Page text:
Throughout his professional career, one thing has been constant in the life of Brian Magee and that is the guidance of Pat Magee and John Rooney for whom tomorrow night is another critical step towards the realisation of a dream.
Whenever the first bell sounds for Magee's showdown with Jaime Barboza in Costa Rica tomorrow night co-managers Magee (who is no relation) and Rooney will have the usual nerves but also a sense of achievement, having guided the 35-year-old through the highs and lows and ultimately to the brink of another shot at a world title.
“When we started out with Brian we didn't think we could get to this point, fighting Lucien Bute and now this fight which can lead to a WBA title shot,” says Magee, who like Rooney has been a fan of the Noble Art from childhood.
Together they carefully manoeuvred Magee to the IBO super-middleweight title in 2001 and a number of King's Hall fights before defeat to Robin Reid and further losses seemed to leave the Belfast man's career slipping away.
Then revived by winning the British title, he was forced to wait 12 months before boxing and winning the European title, ultimately leading to the clash with Bute, which he lost in the tenth round.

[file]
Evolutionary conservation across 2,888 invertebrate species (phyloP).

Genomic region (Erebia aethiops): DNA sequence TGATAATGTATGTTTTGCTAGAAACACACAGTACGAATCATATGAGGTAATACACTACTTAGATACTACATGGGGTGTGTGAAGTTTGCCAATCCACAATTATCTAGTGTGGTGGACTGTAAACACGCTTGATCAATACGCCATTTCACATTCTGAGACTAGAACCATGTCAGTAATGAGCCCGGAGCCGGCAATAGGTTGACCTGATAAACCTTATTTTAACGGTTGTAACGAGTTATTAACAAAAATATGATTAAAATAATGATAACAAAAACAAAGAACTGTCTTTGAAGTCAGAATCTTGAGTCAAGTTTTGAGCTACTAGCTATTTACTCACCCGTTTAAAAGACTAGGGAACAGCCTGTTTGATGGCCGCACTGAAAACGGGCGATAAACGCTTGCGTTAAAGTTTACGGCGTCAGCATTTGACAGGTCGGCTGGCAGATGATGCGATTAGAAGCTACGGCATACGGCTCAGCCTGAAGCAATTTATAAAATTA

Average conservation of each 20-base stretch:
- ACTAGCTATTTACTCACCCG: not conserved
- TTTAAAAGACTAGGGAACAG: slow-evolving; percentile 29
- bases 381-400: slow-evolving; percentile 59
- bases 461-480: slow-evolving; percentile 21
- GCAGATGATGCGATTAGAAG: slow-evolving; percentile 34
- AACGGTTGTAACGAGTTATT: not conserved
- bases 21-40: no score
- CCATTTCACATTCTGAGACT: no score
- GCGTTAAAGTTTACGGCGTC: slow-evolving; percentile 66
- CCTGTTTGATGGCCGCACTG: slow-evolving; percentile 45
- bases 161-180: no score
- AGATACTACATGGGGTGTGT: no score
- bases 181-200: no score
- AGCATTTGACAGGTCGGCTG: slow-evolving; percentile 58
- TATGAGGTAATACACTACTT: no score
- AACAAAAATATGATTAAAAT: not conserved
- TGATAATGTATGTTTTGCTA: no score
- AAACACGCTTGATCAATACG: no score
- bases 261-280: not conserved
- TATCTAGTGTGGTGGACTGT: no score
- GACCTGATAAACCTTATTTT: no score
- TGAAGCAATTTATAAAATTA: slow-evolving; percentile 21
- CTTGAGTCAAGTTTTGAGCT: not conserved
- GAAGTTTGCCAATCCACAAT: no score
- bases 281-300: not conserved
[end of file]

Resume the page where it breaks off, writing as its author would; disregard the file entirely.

“It's been a tough road, it's been a lifetime's work and I've got to say that whenever Brian retires I'm retired. I want to sit at the ringside and enjoy it. The boxing business is harder than any other business I've been involved in,” says Magee, whose friendship with Rooney happened by chance at the annual Ulster senior championships in the Ulster Hall 40 years ago through mutual friends. Their partnership in guiding Magee has lasted 12 years.
It is a loyalty that is rare in boxing. “I think we always put the boxer first.. we have no other agenda other than Brian Magee.
“We were not looking to have a stable of fighters, whatever we did we did in Brian's interests,” says Magee, while Rooney interjects with, “We didn't have to pay mortgages through Brian. Other people get boxers and they start living off the back of them.”
Manager Magee also feels their success has been down to keeping a certain degree of independence, working their own way through boxing's political minefield.
“There comes a stage when you have to give away independence but only when it is right,” he said.
“But it can be a very frustrating business, the most frustrating I've ever been in because everybody's an expert.
“Everybody's an expert at being a trainer, a manager a promoter, a PRO, a sponsor —you never meet anybody who says ‘sorry that's not my side of the business'.”
Tomorrow night Magee and Rooney are hoping they will be leaving town with the WBA Interim title and a ticket to another world title shot.
Meanwhile, promoter Mick Hennessy has stated categorically that, contrary to internet rumours, Tyson Fury's first defence of the British and Commonwealth heavyweight title will not be on September 10 at the Odyssey.
“I don't how that got out there but Tyson Fury is not on that show and frankly Tyson is the biggest star in Irish boxing and will be headlining his own show in Belfast very shortly,” said Hennessy.